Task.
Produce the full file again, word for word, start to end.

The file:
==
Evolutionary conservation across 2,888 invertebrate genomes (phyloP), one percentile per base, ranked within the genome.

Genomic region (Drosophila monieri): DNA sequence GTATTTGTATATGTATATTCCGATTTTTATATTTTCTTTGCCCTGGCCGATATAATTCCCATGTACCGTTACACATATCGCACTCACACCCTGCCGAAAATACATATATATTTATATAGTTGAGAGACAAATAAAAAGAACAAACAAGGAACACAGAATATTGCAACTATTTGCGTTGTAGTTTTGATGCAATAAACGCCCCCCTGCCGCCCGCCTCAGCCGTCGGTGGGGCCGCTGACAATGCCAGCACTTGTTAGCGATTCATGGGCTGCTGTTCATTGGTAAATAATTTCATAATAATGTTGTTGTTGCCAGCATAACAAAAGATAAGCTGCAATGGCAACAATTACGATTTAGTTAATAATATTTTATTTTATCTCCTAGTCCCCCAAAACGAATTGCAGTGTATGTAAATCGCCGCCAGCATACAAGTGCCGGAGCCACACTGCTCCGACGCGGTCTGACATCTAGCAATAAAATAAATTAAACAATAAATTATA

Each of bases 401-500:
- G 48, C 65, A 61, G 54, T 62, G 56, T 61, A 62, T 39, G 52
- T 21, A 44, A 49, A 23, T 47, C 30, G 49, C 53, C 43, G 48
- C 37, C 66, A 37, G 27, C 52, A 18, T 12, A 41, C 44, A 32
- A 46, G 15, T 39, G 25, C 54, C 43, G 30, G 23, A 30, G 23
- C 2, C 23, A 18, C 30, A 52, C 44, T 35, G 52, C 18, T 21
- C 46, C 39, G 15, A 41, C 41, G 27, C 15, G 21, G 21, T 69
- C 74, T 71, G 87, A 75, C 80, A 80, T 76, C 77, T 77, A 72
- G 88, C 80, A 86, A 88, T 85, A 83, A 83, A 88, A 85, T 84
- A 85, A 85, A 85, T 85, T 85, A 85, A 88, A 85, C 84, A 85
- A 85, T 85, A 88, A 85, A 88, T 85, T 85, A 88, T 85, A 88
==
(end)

Evolutionary conservation across 2,888 invertebrate genomes (phyloP), one percentile per base, ranked within the genome.

Genomic region (Drosophila monieri): DNA sequence GTATTTGTATATGTATATTCCGATTTTTATATTTTCTTTGCCCTGGCCGATATAATTCCCATGTACCGTTACACATATCGCACTCACACCCTGCCGAAAATACATATATATTTATATAGTTGAGAGACAAATAAAAAGAACAAACAAGGAACACAGAATATTGCAACTATTTGCGTTGTAGTTTTGATGCAATAAACGCCCCCCTGCCGCCCGCCTCAGCCGTCGGTGGGGCCGCTGACAATGCCAGCACTTGTTAGCGATTCATGGGCTGCTGTTCATTGGTAAATAATTTCATAATAATGTTGTTGTTGCCAGCATAACAAAAGATAAGCTGCAATGGCAACAATTACGATTTAGTTAATAATATTTTATTTTATCTCCTAGTCCCCCAAAACGAATTGCAGTGTATGTAAATCGCCGCCAGCATACAAGTGCCGGAGCCACACTGCTCCGACGCGGTCTGACATCTAGCAATAAAATAAATTAAACAATAAATTATA

Each of bases 401-500:
- G 48, C 65, A 61, G 54, T 62, G 56, T 61, A 62, T 39, G 52
- T 21, A 44, A 49, A 23, T 47, C 30, G 49, C 53, C 43, G 48
- C 37, C 66, A 37, G 27, C 52, A 18, T 12, A 41, C 44, A 32
- A 46, G 15, T 39, G 25, C 54, C 43, G 30, G 23, A 30, G 23
- C 2, C 23, A 18, C 30, A 52, C 44, T 35, G 52, C 18, T 21
- C 46, C 39, G 15, A 41, C 41, G 27, C 15, G 21, G 21, T 69
- C 74, T 71, G 87, A 75, C 80, A 80, T 76, C 77, T 77, A 72
- G 88, C 80, A 86, A 88, T 85, A 83, A 83, A 88, A 85, T 84
- A 85, A 85, A 85, T 85, T 85, A 85, A 88, A 85, C 84, A 85
- A 85, T 85, A 88, A 85, A 88, T 85, T 85, A 88, T 85, A 88